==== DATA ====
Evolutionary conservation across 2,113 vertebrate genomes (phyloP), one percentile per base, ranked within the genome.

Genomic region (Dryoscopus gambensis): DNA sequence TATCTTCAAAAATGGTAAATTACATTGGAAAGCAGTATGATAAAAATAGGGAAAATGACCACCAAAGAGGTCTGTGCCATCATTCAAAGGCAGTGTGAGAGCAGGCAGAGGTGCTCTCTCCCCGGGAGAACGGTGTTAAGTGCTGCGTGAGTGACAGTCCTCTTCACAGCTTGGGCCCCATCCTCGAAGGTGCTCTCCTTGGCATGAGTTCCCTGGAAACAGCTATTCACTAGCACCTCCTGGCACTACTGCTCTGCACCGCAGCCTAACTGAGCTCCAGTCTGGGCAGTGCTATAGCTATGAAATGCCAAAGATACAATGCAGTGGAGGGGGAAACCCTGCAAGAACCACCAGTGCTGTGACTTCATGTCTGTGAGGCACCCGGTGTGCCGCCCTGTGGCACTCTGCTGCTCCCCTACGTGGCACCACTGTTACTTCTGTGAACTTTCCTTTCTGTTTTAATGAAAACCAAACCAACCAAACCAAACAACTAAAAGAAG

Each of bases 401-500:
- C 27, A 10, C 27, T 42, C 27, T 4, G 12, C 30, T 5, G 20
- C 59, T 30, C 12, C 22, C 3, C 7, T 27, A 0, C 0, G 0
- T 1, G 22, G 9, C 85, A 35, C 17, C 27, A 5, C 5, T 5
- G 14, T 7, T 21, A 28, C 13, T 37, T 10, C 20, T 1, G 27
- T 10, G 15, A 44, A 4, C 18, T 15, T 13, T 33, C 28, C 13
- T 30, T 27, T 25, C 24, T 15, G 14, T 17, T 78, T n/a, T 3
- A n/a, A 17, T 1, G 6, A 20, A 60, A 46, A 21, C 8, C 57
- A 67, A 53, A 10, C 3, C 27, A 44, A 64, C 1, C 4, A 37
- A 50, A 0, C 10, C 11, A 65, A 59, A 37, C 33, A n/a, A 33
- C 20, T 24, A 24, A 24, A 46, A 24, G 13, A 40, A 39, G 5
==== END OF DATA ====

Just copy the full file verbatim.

Evolutionary conservation across 2,113 vertebrate genomes (phyloP), one percentile per base, ranked within the genome.

Genomic region (Dryoscopus gambensis): DNA sequence TATCTTCAAAAATGGTAAATTACATTGGAAAGCAGTATGATAAAAATAGGGAAAATGACCACCAAAGAGGTCTGTGCCATCATTCAAAGGCAGTGTGAGAGCAGGCAGAGGTGCTCTCTCCCCGGGAGAACGGTGTTAAGTGCTGCGTGAGTGACAGTCCTCTTCACAGCTTGGGCCCCATCCTCGAAGGTGCTCTCCTTGGCATGAGTTCCCTGGAAACAGCTATTCACTAGCACCTCCTGGCACTACTGCTCTGCACCGCAGCCTAACTGAGCTCCAGTCTGGGCAGTGCTATAGCTATGAAATGCCAAAGATACAATGCAGTGGAGGGGGAAACCCTGCAAGAACCACCAGTGCTGTGACTTCATGTCTGTGAGGCACCCGGTGTGCCGCCCTGTGGCACTCTGCTGCTCCCCTACGTGGCACCACTGTTACTTCTGTGAACTTTCCTTTCTGTTTTAATGAAAACCAAACCAACCAAACCAAACAACTAAAAGAAG

Each of bases 401-500:
- C 27, A 10, C 27, T 42, C 27, T 4, G 12, C 30, T 5, G 20
- C 59, T 30, C 12, C 22, C 3, C 7, T 27, A 0, C 0, G 0
- T 1, G 22, G 9, C 85, A 35, C 17, C 27, A 5, C 5, T 5
- G 14, T 7, T 21, A 28, C 13, T 37, T 10, C 20, T 1, G 27
- T 10, G 15, A 44, A 4, C 18, T 15, T 13, T 33, C 28, C 13
- T 30, T 27, T 25, C 24, T 15, G 14, T 17, T 78, T n/a, T 3
- A n/a, A 17, T 1, G 6, A 20, A 60, A 46, A 21, C 8, C 57
- A 67, A 53, A 10, C 3, C 27, A 44, A 64, C 1, C 4, A 37
- A 50, A 0, C 10, C 11, A 65, A 59, A 37, C 33, A n/a, A 33
- C 20, T 24, A 24, A 24, A 46, A 24, G 13, A 40, A 39, G 5